And then I feel guilty that I feel all of these feelings despite that 2020 wasn’t a complete disaster. I adopted Olive, my very first cat and the light of my life. I got to (safely) see almost everyone in my immediate extended family this year. I met someone really great and actually feel excited and hopeful about dating for the first time in my adult life. And, of course, the countless other little victories I encountered here and there over the course of the year. I experienced some really great things this year that I absolutely feel grateful for – why can’t that just be enough?
And I won’t even get started on the socio-political state of our country right now – that’s an entire series of posts in and of itself. But the weight of injustice and pain and oppression sinks into my heart, and has its own impact on my own personal emotional health, as well as the collective.
I don’t feel nothing.
I feel it all.
… … …
But despite the overwhelming emotions that compound into deep grief for the overall events that transpired over the past year, it is only by sitting with and acknowledging that I hold those emotions in my mind, heart, and body, that I can find that glimmer of hope and excitement that I had thought I lost.
There is so much I cannot control in this life and this world, but I can at least start to hold a little hope that the powers that be might bless me this year. I can find the motivation to do small things – put in one job application, write one blog post, schedule one meeting – to help keep me moving and creative, even if just one of those small things is all I have the capacity to do that day. I can let myself off the hook and just breathe, even if only for a moment.
But here’s the thing about hope: if I rely solely on hope to get me through, I never get to actually live in the present because the thread pulling me through my life is focused on the future.
The present has been painful for me this year – there’s no disputing that, and I do hold out hope that the future will change – but I need to ground myself again and find a way to live in the present, regardless of what those present circumstances look like.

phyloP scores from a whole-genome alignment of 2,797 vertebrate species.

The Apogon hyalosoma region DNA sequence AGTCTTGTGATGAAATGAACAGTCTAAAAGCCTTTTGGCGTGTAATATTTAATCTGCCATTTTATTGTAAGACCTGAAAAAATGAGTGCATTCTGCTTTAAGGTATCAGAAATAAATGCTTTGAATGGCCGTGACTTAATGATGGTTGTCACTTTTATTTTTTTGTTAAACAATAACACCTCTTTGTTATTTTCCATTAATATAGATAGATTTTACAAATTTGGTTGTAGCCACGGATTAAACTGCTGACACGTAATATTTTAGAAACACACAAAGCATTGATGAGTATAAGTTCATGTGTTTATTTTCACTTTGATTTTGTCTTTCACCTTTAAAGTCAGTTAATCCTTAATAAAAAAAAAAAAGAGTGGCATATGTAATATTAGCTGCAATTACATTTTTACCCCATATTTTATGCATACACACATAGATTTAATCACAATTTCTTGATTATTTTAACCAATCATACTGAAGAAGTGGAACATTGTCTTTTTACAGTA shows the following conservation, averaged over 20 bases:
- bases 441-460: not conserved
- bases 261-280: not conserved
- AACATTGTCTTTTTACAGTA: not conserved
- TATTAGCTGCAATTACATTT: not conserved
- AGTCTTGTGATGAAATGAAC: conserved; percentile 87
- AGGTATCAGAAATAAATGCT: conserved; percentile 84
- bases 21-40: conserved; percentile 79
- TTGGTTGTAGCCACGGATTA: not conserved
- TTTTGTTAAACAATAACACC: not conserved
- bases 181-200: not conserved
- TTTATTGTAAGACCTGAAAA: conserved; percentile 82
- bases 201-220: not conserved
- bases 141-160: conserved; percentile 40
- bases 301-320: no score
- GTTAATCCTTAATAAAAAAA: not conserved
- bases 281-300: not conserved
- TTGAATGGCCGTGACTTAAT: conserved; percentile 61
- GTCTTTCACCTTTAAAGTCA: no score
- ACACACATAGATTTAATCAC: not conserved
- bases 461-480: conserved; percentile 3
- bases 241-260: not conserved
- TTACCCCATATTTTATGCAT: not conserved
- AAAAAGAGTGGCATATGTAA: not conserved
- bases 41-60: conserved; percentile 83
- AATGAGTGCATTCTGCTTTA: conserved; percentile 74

I need to breathe more; I need to be more creative again; I need to continue sitting with my emotions so I can continue to hold onto joy in the present moment, even when it doesn’t look the way I want it to.
And the common denominator in both finding hope that motivates me to keep working towards the future that I want, and in accepting and living joyfully in the present moment, is naming, processing, and honoring my emotions in response to my inner and outer world.
So, this year, in 2021, I’m using this blog to help me do just that.
I started this blog without a clear purpose, other than a calling to write and the sense that a blog would be the perfect way to fulfill that calling. But I struggled for months to clarify that purpose, and ultimately let it fall by the wayside as 2020 claimed more and more of my energy, motivation, and inspiration.
With the fresh start that the new year brings, I’ve decided to return to my blog not as something for readers, but as something for me. As a sort of public diary, for lack of a better term. This is a space for me to process and explore my feelings through writing, and I will be holding myself accountable to publishing one post per week for the entirety of 2021.
We all have feelings all the time – I often picture my body as simply a vessel for the emotional waves that crash through whenever they feel like it – and rather than ignoring those emotional waves or pretending I can ‘control’ them, I am choosing to explore them and write about them. You might not find this at all interesting or useful to you; that’s totally fine. You don’t have to read it.
But I am choosing to publish these posts knowing that they might help someone (maybe even you!) feel validated in the emotions you’re experiencing, feel less alone in your experience, and perhaps even feel hopeful in navigating the ever-changing circumstances of your own life.
I have no idea how this next year is going to go, but I do know that I can consistently explore my own feelings in response to that unknown and to the surprises that pop up along the road of life. Every week will likely be different in topic and story, but that’s how life is! And however you choose to deal with the emotions that are par for the course of human existence, it is my hope that in using this blog to help heal myself from the year that was 2020, that it might help you, too.
So, if you’re in this with me, strap on those seatbelts and get ready for a wild ride.
... ... ...
Hey, thanks for reading! It means so much to me! If you enjoyed this post, please consider subscribing to my blog to stay up-to-date on my latest posts. And if you really enjoyed it, you could consider sharing my blog with someone you think would like it, too. And if you really REALLY enjoyed it (aw, shucks! *blushes*), you might consider sharing it on social media! It really helps me out to grow my blog and share my writing - so thank you again for your amazing support!
Cover photo credit: Rithika Gopalakrishnan on Unsplash